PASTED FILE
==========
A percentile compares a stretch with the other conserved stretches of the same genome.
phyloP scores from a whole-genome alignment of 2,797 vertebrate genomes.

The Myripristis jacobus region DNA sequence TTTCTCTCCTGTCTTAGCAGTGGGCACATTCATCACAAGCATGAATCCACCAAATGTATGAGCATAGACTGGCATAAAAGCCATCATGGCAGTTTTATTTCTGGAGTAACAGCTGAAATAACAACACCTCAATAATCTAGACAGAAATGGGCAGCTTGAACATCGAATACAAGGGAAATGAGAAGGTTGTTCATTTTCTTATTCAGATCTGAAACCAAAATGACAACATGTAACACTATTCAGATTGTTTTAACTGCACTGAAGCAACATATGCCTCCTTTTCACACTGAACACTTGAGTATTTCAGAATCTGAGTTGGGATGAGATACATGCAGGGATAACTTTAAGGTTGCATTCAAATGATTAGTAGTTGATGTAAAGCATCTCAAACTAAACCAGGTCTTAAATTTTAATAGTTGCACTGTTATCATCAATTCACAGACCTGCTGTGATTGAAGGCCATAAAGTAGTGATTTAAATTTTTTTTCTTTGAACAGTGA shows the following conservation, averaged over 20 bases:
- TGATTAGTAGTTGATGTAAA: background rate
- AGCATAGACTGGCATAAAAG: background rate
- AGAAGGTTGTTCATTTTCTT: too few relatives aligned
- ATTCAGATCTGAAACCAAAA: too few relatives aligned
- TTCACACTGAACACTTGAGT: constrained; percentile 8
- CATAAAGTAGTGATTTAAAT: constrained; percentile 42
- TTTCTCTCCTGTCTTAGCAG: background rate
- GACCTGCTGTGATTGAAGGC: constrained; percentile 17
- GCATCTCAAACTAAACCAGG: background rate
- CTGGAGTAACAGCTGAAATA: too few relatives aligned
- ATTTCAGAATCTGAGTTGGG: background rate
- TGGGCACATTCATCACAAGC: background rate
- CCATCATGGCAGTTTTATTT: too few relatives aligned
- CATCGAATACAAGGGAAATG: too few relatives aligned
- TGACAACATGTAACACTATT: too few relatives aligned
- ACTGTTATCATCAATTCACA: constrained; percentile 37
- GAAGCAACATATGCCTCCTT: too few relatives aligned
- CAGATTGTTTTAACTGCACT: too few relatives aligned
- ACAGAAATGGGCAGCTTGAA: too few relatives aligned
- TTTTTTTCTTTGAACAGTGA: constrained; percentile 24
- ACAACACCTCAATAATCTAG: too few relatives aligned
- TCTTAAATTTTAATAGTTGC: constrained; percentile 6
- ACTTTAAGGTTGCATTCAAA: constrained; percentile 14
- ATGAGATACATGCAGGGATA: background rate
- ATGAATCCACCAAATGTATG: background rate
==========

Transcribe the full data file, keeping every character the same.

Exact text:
A percentile compares a stretch with the other conserved stretches of the same genome.
phyloP scores from a whole-genome alignment of 2,797 vertebrate genomes.

The Myripristis jacobus region DNA sequence TTTCTCTCCTGTCTTAGCAGTGGGCACATTCATCACAAGCATGAATCCACCAAATGTATGAGCATAGACTGGCATAAAAGCCATCATGGCAGTTTTATTTCTGGAGTAACAGCTGAAATAACAACACCTCAATAATCTAGACAGAAATGGGCAGCTTGAACATCGAATACAAGGGAAATGAGAAGGTTGTTCATTTTCTTATTCAGATCTGAAACCAAAATGACAACATGTAACACTATTCAGATTGTTTTAACTGCACTGAAGCAACATATGCCTCCTTTTCACACTGAACACTTGAGTATTTCAGAATCTGAGTTGGGATGAGATACATGCAGGGATAACTTTAAGGTTGCATTCAAATGATTAGTAGTTGATGTAAAGCATCTCAAACTAAACCAGGTCTTAAATTTTAATAGTTGCACTGTTATCATCAATTCACAGACCTGCTGTGATTGAAGGCCATAAAGTAGTGATTTAAATTTTTTTTCTTTGAACAGTGA shows the following conservation, averaged over 20 bases:
- TGATTAGTAGTTGATGTAAA: background rate
- AGCATAGACTGGCATAAAAG: background rate
- AGAAGGTTGTTCATTTTCTT: too few relatives aligned
- ATTCAGATCTGAAACCAAAA: too few relatives aligned
- TTCACACTGAACACTTGAGT: constrained; percentile 8
- CATAAAGTAGTGATTTAAAT: constrained; percentile 42
- TTTCTCTCCTGTCTTAGCAG: background rate
- GACCTGCTGTGATTGAAGGC: constrained; percentile 17
- GCATCTCAAACTAAACCAGG: background rate
- CTGGAGTAACAGCTGAAATA: too few relatives aligned
- ATTTCAGAATCTGAGTTGGG: background rate
- TGGGCACATTCATCACAAGC: background rate
- CCATCATGGCAGTTTTATTT: too few relatives aligned
- CATCGAATACAAGGGAAATG: too few relatives aligned
- TGACAACATGTAACACTATT: too few relatives aligned
- ACTGTTATCATCAATTCACA: constrained; percentile 37
- GAAGCAACATATGCCTCCTT: too few relatives aligned
- CAGATTGTTTTAACTGCACT: too few relatives aligned
- ACAGAAATGGGCAGCTTGAA: too few relatives aligned
- TTTTTTTCTTTGAACAGTGA: constrained; percentile 24
- ACAACACCTCAATAATCTAG: too few relatives aligned
- TCTTAAATTTTAATAGTTGC: constrained; percentile 6
- ACTTTAAGGTTGCATTCAAA: constrained; percentile 14
- ATGAGATACATGCAGGGATA: background rate
- ATGAATCCACCAAATGTATG: background rate